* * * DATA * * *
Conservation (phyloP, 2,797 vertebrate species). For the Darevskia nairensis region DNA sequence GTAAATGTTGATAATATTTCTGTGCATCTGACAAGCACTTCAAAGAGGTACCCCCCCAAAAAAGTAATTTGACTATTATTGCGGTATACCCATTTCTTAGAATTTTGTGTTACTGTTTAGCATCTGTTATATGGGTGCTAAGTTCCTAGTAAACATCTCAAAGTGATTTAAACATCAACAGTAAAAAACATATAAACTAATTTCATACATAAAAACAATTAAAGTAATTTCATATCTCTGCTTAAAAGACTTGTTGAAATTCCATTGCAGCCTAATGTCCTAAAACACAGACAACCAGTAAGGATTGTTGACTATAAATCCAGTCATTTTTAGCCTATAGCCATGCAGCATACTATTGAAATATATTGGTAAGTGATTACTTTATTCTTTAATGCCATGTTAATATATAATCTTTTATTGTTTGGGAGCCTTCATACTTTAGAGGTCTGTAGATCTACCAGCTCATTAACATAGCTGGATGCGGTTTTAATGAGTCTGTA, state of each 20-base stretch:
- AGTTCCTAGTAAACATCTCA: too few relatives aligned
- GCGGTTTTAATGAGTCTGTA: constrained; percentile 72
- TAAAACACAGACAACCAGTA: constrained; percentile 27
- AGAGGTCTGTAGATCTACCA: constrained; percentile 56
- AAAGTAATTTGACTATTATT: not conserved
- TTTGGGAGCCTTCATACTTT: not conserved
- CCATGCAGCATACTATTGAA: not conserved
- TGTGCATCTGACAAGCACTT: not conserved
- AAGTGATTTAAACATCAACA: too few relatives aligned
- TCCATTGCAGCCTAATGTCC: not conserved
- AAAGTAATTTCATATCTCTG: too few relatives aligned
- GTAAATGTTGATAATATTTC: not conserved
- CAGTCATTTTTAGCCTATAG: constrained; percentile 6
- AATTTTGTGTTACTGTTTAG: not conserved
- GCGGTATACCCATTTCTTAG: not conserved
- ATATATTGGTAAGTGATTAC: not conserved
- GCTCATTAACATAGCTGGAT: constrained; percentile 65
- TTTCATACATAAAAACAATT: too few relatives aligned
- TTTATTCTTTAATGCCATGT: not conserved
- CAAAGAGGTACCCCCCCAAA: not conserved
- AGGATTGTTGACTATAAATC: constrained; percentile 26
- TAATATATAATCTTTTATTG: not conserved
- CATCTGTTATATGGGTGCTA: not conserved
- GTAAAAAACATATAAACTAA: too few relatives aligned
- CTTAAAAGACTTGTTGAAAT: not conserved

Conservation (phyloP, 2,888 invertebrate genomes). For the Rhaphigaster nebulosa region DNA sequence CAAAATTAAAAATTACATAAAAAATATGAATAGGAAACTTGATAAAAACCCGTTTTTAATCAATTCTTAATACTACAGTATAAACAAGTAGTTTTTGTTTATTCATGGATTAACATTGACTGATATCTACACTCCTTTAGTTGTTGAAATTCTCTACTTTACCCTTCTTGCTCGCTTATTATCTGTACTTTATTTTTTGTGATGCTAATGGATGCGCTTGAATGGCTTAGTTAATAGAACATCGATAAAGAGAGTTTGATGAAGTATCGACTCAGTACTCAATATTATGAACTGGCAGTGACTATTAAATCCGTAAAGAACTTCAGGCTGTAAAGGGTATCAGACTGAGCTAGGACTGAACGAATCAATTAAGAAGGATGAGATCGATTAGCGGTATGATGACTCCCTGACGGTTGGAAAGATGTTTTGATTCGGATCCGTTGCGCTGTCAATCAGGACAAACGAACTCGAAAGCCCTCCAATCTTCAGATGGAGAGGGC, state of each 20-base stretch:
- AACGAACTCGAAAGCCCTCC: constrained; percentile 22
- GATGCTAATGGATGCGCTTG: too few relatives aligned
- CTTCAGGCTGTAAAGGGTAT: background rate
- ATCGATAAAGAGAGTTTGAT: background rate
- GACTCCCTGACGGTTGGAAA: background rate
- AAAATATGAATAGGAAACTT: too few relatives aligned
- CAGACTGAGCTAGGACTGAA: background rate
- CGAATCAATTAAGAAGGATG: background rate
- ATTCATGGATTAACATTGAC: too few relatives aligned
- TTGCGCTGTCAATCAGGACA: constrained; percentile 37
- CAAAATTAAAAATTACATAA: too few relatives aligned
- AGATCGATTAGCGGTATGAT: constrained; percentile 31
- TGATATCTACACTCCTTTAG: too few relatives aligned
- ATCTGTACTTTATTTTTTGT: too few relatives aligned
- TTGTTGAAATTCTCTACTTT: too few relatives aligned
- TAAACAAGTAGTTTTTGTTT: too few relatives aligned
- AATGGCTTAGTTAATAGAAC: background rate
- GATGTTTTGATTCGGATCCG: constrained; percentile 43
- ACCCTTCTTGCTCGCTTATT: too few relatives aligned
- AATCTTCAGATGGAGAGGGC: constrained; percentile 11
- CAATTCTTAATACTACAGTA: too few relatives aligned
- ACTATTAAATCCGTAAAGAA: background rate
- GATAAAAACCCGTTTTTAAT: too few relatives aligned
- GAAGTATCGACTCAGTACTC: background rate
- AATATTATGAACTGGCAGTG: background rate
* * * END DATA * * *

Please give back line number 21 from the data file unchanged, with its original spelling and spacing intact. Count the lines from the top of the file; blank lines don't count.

- CAAAGAGGTACCCCCCCAAA: not conserved